Meet the Locals

Haitian Actor Jimmy Jean-Louis

Jimmy Jean-Louis

Photo: ITAR-TASS News Agency / Alamy Live News

"There is something people always say when they speak about Haiti and it’s the expression that it’s the Pearl of the Caribbean”

Jimmy Jean Louis is one of the most popular Haitian faces in international cinema. After starting as a dancer, spending time in musical theater, and modeling, he made his debut in Haitian films and soon transferred to the American scene, where he became a pride point for many of his fellow islanders watching him all the way back home.

 

Currently based in Los Angeles, Jimmy still maintains a deep, strong, and long-standing relationship with Haiti, visiting whenever he can, and cultivating his appreciation— and that of his peers —for all the island has to offer.

 

We spoke with the star of “Citation,” on Netflix, about his favorite things to do and places to see in Haiti.

Jimmy Jean-Louis

Photo: ITAR-TASS News Agency / Alamy Live News

When you take a trip to come to Haiti, where do you usually stay? In the capital or your hometown?

 

I try to do both because I grew up in Pétion-Ville — even though I am from Bainet — so I try to spend some time there, but I also try to make time to go to Jacmel. I really do enjoy Jacmel, more precisely, Kabik, and if I’m in Haiti for a long time, I can try to visit more places in the South, whether it’s Les Cayes— you know, all that part, but really, for me, it’s about Pétion-Ville and Jacmel.

 

If you were to visit Haiti with a friend who had never been before, and stay in Port-au-Prince for a couple of days, can you guide us through a few things you think your friend should absolutely see or do while they are there?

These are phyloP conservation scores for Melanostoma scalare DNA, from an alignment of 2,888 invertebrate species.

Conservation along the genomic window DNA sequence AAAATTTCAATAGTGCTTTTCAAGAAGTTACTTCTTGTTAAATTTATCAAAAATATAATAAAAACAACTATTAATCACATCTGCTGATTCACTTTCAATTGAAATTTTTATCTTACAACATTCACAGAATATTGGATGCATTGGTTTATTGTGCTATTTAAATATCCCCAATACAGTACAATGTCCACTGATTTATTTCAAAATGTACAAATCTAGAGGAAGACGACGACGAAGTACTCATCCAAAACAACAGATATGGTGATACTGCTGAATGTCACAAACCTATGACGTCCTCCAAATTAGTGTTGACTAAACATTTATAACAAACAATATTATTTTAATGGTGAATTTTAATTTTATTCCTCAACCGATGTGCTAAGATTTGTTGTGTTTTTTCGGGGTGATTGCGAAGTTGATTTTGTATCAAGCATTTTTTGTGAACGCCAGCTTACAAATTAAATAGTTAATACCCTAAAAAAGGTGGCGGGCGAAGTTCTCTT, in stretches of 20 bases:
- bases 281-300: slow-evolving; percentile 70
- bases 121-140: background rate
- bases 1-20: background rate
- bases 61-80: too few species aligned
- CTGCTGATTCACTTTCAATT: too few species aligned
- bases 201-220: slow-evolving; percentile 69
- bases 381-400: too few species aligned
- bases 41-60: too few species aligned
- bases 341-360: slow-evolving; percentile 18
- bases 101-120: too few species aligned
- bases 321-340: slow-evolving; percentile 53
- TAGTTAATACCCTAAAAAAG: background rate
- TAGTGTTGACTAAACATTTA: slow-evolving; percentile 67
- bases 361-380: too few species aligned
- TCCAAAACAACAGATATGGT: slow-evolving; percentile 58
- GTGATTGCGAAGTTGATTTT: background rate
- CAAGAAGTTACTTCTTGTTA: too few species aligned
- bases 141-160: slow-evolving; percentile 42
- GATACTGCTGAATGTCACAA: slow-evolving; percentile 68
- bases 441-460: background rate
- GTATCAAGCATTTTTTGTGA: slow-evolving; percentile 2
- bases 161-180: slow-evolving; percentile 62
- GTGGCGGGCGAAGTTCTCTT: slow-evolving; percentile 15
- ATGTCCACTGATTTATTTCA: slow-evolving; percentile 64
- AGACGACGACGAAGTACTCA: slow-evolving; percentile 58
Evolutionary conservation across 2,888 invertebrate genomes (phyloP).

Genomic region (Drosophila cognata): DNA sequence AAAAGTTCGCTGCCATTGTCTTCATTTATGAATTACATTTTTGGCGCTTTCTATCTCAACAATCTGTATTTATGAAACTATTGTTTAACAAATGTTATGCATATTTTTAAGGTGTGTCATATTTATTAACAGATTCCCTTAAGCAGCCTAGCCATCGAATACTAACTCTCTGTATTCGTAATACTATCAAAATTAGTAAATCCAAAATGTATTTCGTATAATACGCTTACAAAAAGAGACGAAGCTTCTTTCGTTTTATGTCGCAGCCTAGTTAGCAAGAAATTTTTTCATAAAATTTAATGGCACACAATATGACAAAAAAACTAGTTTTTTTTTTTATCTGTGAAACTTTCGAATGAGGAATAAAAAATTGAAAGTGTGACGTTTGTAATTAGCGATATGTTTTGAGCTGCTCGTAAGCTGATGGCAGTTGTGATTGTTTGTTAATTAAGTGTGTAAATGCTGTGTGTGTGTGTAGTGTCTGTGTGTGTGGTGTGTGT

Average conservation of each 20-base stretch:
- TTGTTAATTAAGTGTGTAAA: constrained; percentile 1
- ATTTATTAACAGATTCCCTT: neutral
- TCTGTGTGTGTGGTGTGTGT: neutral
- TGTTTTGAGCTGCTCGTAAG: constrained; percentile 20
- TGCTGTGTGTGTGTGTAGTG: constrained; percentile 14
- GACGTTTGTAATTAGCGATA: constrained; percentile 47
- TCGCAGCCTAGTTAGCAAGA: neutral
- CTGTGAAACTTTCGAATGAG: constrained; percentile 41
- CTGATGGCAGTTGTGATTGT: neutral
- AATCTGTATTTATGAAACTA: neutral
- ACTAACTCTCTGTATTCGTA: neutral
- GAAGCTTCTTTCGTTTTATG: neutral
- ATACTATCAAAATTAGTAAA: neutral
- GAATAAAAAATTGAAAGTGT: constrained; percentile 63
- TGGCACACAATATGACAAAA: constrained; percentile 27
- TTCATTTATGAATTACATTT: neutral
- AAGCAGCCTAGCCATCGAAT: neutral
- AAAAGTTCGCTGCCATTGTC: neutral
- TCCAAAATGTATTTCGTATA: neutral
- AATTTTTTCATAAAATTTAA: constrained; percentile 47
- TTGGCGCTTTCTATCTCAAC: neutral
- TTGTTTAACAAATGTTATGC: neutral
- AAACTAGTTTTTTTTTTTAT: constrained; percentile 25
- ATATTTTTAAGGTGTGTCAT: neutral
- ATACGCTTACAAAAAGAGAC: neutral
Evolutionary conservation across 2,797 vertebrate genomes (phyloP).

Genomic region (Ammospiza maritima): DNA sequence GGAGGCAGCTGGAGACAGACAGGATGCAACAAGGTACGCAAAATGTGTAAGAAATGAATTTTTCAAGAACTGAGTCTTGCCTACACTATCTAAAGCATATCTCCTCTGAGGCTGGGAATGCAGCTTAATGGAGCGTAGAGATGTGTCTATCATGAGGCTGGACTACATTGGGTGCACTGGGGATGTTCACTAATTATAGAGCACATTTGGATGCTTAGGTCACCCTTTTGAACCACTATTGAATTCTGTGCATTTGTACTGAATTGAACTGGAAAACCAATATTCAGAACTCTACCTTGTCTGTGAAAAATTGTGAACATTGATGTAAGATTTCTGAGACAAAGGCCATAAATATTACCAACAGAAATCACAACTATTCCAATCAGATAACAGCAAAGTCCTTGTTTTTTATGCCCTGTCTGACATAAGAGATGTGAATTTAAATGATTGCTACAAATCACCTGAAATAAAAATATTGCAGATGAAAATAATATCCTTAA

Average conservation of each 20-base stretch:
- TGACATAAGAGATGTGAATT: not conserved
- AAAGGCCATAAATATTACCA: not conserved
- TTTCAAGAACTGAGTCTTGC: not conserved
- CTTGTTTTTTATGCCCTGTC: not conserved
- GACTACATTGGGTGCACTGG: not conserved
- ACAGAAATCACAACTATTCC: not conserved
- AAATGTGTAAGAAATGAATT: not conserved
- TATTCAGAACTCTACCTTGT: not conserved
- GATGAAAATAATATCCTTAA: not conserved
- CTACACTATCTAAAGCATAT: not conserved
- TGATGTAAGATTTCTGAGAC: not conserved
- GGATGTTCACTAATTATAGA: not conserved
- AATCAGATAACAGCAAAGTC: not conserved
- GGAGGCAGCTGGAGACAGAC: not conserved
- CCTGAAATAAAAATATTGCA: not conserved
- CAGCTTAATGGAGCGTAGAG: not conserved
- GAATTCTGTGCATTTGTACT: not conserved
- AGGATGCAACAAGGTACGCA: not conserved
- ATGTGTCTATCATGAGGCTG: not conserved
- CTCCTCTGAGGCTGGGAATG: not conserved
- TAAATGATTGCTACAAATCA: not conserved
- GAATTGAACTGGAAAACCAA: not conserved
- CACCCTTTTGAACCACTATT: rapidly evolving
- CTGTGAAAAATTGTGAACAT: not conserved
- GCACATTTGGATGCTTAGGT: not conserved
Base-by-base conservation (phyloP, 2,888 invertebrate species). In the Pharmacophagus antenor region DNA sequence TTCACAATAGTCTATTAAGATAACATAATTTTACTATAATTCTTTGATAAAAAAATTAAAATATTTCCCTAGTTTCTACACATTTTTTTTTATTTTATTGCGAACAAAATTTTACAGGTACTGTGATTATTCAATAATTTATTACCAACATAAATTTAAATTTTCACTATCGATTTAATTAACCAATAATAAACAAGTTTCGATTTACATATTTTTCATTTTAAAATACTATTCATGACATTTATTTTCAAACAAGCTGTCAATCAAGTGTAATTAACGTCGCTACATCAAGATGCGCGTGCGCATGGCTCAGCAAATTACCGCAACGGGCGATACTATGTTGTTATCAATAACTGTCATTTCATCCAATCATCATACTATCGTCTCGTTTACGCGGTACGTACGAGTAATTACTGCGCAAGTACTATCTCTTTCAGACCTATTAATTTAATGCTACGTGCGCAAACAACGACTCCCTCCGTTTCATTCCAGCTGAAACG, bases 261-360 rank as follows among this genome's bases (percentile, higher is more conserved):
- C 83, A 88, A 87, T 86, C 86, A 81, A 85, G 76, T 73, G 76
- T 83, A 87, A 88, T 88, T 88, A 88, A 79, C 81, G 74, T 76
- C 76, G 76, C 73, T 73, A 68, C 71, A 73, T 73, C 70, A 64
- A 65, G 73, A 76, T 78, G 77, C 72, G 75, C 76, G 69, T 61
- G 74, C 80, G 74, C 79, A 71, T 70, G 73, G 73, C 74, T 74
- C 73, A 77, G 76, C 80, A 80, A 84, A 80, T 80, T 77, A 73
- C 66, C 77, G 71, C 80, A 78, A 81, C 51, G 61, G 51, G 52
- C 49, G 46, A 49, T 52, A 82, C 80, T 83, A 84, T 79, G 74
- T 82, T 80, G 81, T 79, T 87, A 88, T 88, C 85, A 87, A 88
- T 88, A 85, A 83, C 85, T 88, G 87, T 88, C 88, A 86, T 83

I’d definitely try to get there on a Thursday just to hit them hard with the RAM night, at Hotel Oloffson. So, after that, definitely take a nice drive throughout the city, because I think it’s so rich in color and life, it’s a must-do; take a ride up in the mountains, maybe have some food at the restaurant, L’Observatoire.

 

Definitely take a drive all the way to Kenscoff. I would probably stop for a drink, maybe by Hotel El Rancho, just to show them that side of Haiti, as well as stopping by one of the street vendors to buy something local, too. Maybe some griyo!

 

And if you were to guide them for a 2—3 day weekend in a province city of your choice, where would you take them and what would you do?

 

You know what, I would probably drive down to Ile a Vache, to Les Cayes. Spend one night at Ile a Vache. Then take them to Port Salut for the beach, and maybe, if I have time, go to Grottes Marie-Jeanne, because I think it’s spectacular.

 

On the way back from all that, I’d definitely take them to Jacmel for one day as well; so go through the streets of Jacmel, see the artisans, and have a good day at the beach, whether Timouyaj, Kabik, or Raymond-les-Bains.

 

Do you have a favorite beach?

 

Kabik in Cayes-Jacmel. But then again, you know, it depends on the time of the year. When the water is clear in Kabik, it’s wonderful. You can also have some food at that restaurant, just on the water, it’s a nice spot.